End Amendment Part
Definitions.
* * * * *

(g) Employers or Prospective Employers of Motor Vehicle Operators means persons that hire one or more individuals to operate motor vehicles on a regular basis during their normal course of employment.

(h) For Cause as used in § 1327.5(a) means that an adverse action taken by a State against an individual was based on a violation listed in Appendix A, Part I, an Abridged Listing of the American Association of Motor Vehicle Administrators (AAMVA) Violations Exchange Code, which is used by the NDR for recording license denials and withdrawals.

* * * * *

(n) Participating State means a State that has notified the agency of its intention to participate in the PDPS and has been certified by the agency as being in compliance with the requirements of Section 30304 of Title 49, United States Code and § 1327.5 of this part.

* * * * *
Start Amendment Part

3. Amend § 1327.4 by revising paragraphs (c)(1) and (c)(2) and adding new paragraph (d) to read as follows:

End Amendment Part
Certifications, termination and reinstatement procedures.
* * * * *

(c) Reinstatement. (1) The chief driver licensing official of a State that wishes to be reinstated as a participating State in the NDR under the PDPS shall send a letter notifying NHTSA that the State wishes to be reinstated as a participating State and certifying that the State intends to be bound by the requirements of Section 30304 of Title 49, United States Code and § 1327.5. The letter shall also describe the changes necessary to meet the statutory and regulatory requirements of PDPS.

(2) NHTSA will acknowledge receipt of the State's notification within 20 days after receipt.

* * * * *

(d) New Notification. (1) NHTSA may, in its discretion, require in writing that a participating State submit a new notification, certifying that it intends to be bound by the requirements of Section 30304 of Title 49, United States Code and § 1327.5. The agency will exercise its discretion to require this notification when statutory changes have altered a participating State's reporting or inquiry requirements under Section 30304 of Title 49, United States Code.

(2) After receiving a written request from NHTSA under paragraph (d)(1) of this section, a participating State will have 90 days to submit the requested notification. If a participating State does not submit the requested notification within the 90-day time period, NHTSA will send a letter to the chief driver licensing official of a State canceling its status as a participating State.

Start Amendment Part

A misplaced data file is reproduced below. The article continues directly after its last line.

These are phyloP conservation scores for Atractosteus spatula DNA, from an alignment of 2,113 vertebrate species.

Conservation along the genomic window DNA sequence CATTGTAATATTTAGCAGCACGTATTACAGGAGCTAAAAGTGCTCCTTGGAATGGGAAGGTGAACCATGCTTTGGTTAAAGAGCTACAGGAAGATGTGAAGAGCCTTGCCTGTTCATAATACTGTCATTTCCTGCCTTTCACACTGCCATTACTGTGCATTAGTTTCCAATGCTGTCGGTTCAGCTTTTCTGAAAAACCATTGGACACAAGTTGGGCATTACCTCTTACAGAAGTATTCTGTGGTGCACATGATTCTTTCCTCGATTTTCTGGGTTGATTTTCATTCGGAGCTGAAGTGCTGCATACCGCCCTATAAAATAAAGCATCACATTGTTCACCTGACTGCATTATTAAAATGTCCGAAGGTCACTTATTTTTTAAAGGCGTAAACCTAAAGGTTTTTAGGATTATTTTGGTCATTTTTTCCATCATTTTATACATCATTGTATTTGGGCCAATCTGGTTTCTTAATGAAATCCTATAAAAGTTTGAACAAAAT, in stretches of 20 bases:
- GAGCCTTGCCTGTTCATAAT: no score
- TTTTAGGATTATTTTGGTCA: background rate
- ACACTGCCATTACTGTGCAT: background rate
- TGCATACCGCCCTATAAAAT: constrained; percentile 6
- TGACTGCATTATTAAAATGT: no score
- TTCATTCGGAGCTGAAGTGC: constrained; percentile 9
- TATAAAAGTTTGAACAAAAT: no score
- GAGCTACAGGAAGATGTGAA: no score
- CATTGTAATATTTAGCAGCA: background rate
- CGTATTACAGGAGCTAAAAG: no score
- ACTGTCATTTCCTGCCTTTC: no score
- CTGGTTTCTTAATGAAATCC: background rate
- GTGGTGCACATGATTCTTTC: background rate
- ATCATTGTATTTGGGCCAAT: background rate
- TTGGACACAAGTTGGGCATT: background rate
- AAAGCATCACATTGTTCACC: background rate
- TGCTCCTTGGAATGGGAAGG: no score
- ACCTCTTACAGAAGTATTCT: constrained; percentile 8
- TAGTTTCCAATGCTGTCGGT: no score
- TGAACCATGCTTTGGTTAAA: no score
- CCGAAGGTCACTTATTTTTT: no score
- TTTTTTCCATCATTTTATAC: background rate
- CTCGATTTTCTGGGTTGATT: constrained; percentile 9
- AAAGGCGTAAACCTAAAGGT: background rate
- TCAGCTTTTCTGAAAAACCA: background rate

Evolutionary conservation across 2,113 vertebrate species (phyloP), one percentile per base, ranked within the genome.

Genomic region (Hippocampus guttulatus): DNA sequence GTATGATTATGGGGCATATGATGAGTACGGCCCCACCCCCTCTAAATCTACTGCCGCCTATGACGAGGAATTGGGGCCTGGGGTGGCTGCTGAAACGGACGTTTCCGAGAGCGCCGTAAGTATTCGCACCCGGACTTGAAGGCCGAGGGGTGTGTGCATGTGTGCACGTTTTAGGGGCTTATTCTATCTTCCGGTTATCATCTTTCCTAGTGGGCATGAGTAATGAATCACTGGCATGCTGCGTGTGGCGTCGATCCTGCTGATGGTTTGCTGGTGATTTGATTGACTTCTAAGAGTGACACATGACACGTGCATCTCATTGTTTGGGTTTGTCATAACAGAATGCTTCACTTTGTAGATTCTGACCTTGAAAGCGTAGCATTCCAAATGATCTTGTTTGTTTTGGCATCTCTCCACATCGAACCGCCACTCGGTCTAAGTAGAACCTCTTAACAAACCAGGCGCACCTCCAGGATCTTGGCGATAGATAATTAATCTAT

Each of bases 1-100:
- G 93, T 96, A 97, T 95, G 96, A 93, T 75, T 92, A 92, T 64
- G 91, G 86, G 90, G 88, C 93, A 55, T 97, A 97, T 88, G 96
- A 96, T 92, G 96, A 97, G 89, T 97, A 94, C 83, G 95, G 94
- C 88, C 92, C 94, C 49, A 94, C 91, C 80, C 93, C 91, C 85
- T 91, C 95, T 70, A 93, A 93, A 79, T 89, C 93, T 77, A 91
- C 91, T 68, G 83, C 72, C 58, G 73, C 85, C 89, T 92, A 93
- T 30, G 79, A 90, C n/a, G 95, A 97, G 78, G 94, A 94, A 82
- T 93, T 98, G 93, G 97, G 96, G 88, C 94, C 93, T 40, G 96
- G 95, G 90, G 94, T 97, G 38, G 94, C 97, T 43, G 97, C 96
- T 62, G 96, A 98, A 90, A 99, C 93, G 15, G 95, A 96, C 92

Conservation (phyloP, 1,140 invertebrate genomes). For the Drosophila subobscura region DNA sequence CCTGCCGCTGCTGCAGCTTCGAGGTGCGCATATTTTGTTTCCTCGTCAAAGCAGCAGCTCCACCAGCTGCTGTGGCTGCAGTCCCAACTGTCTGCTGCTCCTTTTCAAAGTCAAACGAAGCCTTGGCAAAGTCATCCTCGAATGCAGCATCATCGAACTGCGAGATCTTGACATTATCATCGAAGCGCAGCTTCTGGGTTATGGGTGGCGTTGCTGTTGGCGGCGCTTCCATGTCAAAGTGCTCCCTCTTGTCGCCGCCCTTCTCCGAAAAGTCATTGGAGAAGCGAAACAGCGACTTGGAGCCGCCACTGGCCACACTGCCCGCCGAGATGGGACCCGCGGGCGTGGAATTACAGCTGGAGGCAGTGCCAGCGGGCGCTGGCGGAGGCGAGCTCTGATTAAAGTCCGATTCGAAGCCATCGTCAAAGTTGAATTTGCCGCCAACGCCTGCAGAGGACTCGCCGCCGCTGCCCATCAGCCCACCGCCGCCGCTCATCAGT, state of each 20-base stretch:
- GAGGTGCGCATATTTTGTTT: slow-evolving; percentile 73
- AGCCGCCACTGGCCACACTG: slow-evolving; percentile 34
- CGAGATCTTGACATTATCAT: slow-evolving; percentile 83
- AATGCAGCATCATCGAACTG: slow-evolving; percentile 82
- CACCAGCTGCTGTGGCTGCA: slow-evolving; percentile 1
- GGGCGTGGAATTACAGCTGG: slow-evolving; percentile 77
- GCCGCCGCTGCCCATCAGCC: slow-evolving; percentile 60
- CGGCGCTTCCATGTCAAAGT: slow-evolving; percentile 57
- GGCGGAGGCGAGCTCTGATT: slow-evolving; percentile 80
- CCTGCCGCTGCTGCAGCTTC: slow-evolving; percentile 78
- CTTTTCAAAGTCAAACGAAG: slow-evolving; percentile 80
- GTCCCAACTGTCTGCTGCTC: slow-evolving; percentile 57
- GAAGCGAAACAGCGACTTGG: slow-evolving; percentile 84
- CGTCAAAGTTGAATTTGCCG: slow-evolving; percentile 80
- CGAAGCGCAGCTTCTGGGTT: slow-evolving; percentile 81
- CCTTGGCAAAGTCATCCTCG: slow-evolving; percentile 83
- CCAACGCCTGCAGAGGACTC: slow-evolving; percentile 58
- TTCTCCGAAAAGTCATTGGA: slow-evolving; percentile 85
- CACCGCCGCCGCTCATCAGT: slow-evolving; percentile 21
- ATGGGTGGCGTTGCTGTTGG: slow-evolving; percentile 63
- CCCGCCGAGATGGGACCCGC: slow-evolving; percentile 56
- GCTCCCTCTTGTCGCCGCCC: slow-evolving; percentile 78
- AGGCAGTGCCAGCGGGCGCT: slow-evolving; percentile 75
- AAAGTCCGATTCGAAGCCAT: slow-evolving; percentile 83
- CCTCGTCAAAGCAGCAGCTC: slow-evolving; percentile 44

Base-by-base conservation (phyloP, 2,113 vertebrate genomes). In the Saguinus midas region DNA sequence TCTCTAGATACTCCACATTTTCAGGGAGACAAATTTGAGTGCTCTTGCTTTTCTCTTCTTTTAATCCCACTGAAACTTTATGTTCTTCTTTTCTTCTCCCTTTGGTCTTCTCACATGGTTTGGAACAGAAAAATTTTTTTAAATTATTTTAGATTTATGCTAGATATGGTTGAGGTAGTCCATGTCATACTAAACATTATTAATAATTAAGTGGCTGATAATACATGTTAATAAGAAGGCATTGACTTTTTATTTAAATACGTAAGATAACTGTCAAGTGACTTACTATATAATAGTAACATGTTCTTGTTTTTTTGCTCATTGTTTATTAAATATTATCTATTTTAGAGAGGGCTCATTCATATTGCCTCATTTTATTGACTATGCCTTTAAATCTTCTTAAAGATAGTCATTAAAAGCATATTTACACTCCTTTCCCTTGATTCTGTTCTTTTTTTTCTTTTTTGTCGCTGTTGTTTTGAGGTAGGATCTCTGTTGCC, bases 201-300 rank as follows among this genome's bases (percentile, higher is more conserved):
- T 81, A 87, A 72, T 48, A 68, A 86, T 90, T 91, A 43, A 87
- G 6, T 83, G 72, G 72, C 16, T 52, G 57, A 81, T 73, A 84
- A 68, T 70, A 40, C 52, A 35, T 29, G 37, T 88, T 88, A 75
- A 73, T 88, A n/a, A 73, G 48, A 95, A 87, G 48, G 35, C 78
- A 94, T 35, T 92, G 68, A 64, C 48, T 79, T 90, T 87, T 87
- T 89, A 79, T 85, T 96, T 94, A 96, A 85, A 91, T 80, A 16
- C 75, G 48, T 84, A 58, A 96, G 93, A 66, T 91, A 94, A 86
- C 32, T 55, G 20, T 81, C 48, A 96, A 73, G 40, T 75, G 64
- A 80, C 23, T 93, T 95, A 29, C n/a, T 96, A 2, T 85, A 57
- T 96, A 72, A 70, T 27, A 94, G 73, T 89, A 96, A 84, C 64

4. Amend § 1327.5 by redesignating paragraphs (a)(2) through (a)(4) as paragraphs (a)(3) through (a)(5) and adding new paragraph (a)(2) and by revising paragraph (b)(1) to read as follows:

End Amendment Part
Conditions for becoming a participating State.

(a) * * *

(2) A report shall not be transmitted by the chief driver licensing official of a participating State, regarding an individual, unless that individual has had his or her motor vehicle operator's license denied, canceled, revoked, or suspended for cause as represented by the codes in appendix A, part I, of this part, or been convicted of a motor vehicle-related offense as represented by the codes in appendix A, part II, of this part. Unless the report transmitted to the NDR is based on these codes, NHTSA will contact the participating State responsible for the record and request its removal from the NDR.

* * * * *

(b) * * *

(1) The chief driver licensing official of a participating State shall submit an inquiry to both the NDR and the Commercial Driver's License Information System for each driver license applicant before issuing a license to that applicant. The issuance of a license includes but is not limited to any original, renewal, temporary, or duplicate license that results in a grant or extension of driving privileges in a participating State.

* * * * *
Start Printed Page 43756 Start Amendment Part

5. Revise Appendix A to part 1327 to read as follows:

End Amendment Part Start Appendix

Appendix A to Part 1327—Abridged Listing of the American Association of Motor Vehicle Administrators Violations Exchange Code, Used by the NDR for Recording Driver License Denials, Withdrawals, and Convictions of Motor Vehicle-Related Offenses

Code

Part I—For Cause Withdrawals

A04 Driving under the influence of alcohol with BAC at or over .04

A08 Driving under the influence of alcohol with BAC at or over .08

A10 Driving under the influence of alcohol with BAC at or over .10

A11 Driving under the influence of alcohol with BAC at or over __ (detail field required)

A12 Refused to submit to test for alcohol—Implied Consent Law

A20 Driving under the influence of alcohol or drugs

A21 Driving under the influence of alcohol

A22 Driving under the influence of drugs

A23 Driving under the influence of alcohol and drugs

A24 Driving under the influence of medication not intended to intoxicate

A25 Driving while impaired

A26 Drinking alcohol while operating a vehicle

A31 Illegal possession of alcohol

A33 Illegal possession of drugs (controlled substances)

A35 Possession of open alcohol container

A41 Driver violation of ignition interlock or immobilization device

A50 Motor vehicle used in the commission of a felony involving the manufacturing, distributing, or dispensing of a controlled substance

A60 Underage Convicted of Drinking and Driving at .02 or higher BAC

A61 Underage Administrative Per Se—Drinking and Driving at .02 or higher BAC

A90 Administrative Per Se for .10 BAC

A94 Administrative Per Se for .04 BAC

A98 Administrative Per Se for .08 BAC

B01 Hit and run—failure to stop and render aid after accident

B02 Hit and run—failure to stop and render aid after accident—Fatal accident